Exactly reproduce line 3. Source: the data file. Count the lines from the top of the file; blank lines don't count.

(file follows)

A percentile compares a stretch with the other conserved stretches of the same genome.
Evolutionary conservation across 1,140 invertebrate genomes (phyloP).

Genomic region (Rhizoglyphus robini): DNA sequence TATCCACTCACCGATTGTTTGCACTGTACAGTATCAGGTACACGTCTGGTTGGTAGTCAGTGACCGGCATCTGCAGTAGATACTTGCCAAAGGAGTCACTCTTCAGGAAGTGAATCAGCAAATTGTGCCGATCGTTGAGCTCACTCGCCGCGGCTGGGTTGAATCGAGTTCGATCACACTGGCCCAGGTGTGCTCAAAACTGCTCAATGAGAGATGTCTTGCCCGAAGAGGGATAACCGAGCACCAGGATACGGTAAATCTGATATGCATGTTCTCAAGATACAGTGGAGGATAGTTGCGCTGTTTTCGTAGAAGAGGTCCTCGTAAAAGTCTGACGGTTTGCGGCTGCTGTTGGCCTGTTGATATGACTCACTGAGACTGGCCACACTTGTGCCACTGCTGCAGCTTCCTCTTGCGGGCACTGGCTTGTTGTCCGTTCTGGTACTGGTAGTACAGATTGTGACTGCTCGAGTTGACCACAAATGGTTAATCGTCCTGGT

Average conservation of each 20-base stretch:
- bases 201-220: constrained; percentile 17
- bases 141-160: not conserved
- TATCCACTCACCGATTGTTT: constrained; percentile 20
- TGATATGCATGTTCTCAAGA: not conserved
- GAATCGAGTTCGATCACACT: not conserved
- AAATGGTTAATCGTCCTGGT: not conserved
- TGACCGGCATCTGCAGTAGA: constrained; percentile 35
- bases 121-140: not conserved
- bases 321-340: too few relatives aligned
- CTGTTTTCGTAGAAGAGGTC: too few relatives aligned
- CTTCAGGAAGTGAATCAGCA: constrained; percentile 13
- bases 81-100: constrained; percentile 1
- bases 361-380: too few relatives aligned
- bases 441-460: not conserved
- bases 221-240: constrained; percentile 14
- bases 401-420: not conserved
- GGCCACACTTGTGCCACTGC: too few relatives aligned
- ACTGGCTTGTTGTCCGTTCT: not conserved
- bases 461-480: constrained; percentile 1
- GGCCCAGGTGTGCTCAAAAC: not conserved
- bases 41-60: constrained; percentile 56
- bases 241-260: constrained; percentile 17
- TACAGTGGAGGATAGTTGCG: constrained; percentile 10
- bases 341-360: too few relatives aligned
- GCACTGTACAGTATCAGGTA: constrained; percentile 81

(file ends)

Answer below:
Genomic region (Rhizoglyphus robini): DNA sequence TATCCACTCACCGATTGTTTGCACTGTACAGTATCAGGTACACGTCTGGTTGGTAGTCAGTGACCGGCATCTGCAGTAGATACTTGCCAAAGGAGTCACTCTTCAGGAAGTGAATCAGCAAATTGTGCCGATCGTTGAGCTCACTCGCCGCGGCTGGGTTGAATCGAGTTCGATCACACTGGCCCAGGTGTGCTCAAAACTGCTCAATGAGAGATGTCTTGCCCGAAGAGGGATAACCGAGCACCAGGATACGGTAAATCTGATATGCATGTTCTCAAGATACAGTGGAGGATAGTTGCGCTGTTTTCGTAGAAGAGGTCCTCGTAAAAGTCTGACGGTTTGCGGCTGCTGTTGGCCTGTTGATATGACTCACTGAGACTGGCCACACTTGTGCCACTGCTGCAGCTTCCTCTTGCGGGCACTGGCTTGTTGTCCGTTCTGGTACTGGTAGTACAGATTGTGACTGCTCGAGTTGACCACAAATGGTTAATCGTCCTGGT